Director – Armand Mastroianni, Screenplay/Based on the Novel by Gary Brandner, Producer – Luigi Cingolani, Photography – Russell Carpenter, Music – Harry Manfredini, Visual Effects Supervisor – Ermanno Bia’monte, Special Effects Supervisor – Greg Landerer, Creatures – Carlo Rambaldi, Prosthetic Makeup Effects – Rose Librizzi & Alex Rambaldi, Production Design – Michael Bingham. Production Company – Smart Egg Pictures
Cotter Smith (Sergeant Sam Taliaferro), Mel Harris (Nora Haley), Scott Curtis (Cameron Lansing), Kim Lankford (Dory Lansing), Gary Hudson (Bob Froelich), Chuck McCann (Professor Ben Majors), Tab Hunter (Professor Owen Lansing)
Professor Owen Lansing is conducting a series of experiments aimed at stimulating psychic powers and is using his young son Cameron as test subject. He then realises that he has triggered something evil and tries to stop Cameron but is killed. Afterwards, Cameron is sent to stay with his mother. There however a demon appears in his closet and begins killing those who threaten or dislike Cameron. Investigating the killings, police detective Sam Taliaferro tries to stand up and banish the demonic forces.
Cameron’s Closet comes from Armand Mastroianni, a cousin of the better-known Italian star Marcello. Armand Mastroianni made his name as a minor genre director of no particular distinction with the likes of He Knows You’re Alone (1980), The Supernaturals (1986) and Distortions (1987) and sundry tv movies such as Virus (1995) and Invasion (1997). The film is written and adapted from a 1987 novel by Gary Brandner, a prolific hack horror writer whose main claim to fame has been authoring the novel The Howling (1977) and two subsequent sequels, which has the distinction of having inspired seven films, beginning with Joe Dante’s The Howling (1980), without actually having any of its material adapted to the screen.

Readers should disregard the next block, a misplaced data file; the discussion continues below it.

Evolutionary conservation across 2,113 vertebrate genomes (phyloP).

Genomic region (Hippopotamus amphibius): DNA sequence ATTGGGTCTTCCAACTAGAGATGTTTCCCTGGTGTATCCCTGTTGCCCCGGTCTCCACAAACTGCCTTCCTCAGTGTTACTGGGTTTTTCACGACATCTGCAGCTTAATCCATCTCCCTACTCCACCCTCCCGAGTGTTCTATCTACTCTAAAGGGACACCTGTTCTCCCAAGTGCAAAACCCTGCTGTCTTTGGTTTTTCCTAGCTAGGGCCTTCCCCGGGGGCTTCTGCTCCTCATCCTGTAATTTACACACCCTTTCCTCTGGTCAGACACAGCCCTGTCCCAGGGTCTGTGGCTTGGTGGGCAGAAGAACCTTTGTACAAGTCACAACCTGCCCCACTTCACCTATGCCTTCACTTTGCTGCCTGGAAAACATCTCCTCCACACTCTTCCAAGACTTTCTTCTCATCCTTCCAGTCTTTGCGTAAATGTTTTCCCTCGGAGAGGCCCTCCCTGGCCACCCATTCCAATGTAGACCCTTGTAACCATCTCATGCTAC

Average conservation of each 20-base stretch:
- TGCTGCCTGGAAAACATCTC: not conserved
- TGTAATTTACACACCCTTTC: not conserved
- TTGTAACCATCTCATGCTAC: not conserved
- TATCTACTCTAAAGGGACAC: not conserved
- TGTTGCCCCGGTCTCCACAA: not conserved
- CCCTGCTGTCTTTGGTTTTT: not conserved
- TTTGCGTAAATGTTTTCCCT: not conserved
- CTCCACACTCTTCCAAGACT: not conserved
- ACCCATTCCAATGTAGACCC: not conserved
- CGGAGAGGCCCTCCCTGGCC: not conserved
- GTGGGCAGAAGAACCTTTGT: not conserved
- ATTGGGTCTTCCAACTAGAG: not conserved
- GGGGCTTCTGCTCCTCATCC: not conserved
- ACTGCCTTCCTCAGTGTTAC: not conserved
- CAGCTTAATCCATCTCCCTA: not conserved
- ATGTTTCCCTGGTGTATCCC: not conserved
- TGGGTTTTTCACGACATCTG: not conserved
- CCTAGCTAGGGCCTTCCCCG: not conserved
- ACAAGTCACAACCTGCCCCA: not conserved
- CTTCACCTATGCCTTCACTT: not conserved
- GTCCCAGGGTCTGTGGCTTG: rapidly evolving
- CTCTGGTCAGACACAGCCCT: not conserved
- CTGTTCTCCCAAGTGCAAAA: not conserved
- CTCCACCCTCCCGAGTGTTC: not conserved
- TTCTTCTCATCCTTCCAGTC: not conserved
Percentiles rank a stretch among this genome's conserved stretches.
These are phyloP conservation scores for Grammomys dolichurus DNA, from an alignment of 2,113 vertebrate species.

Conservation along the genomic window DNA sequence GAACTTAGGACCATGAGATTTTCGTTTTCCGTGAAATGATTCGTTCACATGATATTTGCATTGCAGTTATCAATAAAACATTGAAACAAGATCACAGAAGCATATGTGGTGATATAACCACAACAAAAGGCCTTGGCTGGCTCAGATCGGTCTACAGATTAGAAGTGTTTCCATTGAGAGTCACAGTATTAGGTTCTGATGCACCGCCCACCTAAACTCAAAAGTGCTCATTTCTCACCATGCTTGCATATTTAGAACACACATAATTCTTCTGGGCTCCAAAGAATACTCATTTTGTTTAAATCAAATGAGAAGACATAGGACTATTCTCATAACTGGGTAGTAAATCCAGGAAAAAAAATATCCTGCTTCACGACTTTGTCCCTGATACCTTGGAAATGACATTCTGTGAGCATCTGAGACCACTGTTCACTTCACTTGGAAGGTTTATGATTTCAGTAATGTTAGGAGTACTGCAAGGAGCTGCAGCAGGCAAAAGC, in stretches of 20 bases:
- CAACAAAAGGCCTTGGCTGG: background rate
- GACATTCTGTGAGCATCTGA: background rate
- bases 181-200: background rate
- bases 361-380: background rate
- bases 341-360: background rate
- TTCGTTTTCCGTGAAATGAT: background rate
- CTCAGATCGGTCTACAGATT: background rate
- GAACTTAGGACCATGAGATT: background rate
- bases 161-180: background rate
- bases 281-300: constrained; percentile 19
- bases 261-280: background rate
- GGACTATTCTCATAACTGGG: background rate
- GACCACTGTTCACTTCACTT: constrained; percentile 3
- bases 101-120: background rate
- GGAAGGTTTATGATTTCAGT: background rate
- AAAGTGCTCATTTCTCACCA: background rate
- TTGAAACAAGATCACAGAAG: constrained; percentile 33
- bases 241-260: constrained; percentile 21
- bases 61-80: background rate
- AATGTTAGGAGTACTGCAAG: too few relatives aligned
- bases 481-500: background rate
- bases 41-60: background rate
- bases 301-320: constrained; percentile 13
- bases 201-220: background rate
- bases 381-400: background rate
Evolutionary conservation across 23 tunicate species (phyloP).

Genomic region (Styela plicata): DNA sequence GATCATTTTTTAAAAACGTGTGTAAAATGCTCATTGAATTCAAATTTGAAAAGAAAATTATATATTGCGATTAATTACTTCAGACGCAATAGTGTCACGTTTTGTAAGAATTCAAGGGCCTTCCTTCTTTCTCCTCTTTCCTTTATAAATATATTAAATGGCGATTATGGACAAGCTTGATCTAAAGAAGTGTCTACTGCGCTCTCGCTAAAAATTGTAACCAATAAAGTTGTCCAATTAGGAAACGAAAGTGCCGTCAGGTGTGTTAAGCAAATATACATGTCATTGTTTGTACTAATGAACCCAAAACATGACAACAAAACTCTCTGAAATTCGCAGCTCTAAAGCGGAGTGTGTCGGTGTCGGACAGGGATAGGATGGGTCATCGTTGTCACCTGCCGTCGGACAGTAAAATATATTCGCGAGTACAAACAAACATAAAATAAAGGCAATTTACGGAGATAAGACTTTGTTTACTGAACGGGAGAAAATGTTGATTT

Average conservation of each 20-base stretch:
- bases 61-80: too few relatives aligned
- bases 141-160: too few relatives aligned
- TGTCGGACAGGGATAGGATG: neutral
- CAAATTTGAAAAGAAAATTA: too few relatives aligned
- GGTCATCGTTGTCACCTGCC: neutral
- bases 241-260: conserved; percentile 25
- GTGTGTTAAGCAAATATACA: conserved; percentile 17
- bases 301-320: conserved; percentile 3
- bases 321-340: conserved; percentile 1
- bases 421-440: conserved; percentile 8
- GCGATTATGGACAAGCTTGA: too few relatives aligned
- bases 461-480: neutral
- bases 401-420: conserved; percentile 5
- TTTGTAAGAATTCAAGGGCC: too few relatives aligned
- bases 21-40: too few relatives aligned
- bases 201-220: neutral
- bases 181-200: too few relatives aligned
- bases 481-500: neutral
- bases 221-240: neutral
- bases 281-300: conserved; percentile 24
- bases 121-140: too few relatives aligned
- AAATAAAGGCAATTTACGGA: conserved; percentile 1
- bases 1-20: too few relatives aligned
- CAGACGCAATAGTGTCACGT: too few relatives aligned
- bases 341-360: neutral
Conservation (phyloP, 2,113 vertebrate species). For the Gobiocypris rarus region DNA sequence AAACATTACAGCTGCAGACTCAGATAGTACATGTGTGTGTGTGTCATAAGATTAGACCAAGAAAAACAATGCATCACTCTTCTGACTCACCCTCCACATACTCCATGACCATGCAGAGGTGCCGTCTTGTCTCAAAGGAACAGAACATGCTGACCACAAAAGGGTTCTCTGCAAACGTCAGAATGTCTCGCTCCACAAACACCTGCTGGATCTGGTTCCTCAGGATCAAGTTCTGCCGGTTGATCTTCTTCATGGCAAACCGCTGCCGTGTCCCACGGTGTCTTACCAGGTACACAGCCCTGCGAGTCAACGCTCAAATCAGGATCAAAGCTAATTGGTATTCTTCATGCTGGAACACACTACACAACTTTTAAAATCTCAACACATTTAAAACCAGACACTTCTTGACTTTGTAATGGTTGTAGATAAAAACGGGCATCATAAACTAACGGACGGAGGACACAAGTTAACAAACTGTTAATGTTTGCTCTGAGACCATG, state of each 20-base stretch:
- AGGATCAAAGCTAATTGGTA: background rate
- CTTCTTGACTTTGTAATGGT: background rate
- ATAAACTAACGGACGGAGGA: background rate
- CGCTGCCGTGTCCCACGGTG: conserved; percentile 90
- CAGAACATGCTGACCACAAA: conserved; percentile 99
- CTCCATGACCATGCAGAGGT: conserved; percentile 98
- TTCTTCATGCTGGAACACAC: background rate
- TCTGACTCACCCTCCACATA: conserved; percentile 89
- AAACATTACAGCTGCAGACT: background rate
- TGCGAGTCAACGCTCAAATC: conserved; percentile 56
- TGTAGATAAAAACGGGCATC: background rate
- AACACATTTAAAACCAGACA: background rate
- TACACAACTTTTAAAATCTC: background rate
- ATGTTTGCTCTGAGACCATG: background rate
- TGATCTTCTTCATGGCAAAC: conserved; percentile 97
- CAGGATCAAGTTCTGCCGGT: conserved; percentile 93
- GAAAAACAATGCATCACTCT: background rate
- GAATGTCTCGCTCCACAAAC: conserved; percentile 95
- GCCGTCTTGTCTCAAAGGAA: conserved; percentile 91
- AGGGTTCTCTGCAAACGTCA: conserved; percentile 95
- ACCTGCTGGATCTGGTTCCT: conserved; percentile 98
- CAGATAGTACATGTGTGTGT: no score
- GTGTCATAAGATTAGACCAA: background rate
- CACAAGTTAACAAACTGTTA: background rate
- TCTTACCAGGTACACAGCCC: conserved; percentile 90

Cameron’s Closet is a film striking only in its obviousness. It has been written to provide a series of novelty deaths every few minutes – the script has no real purpose other than to string these together. Some of these get fairly silly – the mutant elephant trunk that appears in the shower to bash someone’s head in; another’s character’s head melting down; one person having his eyes blown out and then being thrown out a window; Tab Hunter’s death where he manages to ‘accidentally’ fall on a machete he just happened to leave balanced between two ladders and decapitate himself (the machete having somehow turned from a horizontal to an upright position for this to happen). It is not very clear what is going on and the climactic showdown is dull. Various creatures pop up in the closet but these are seen only briefly and never well linked to the story.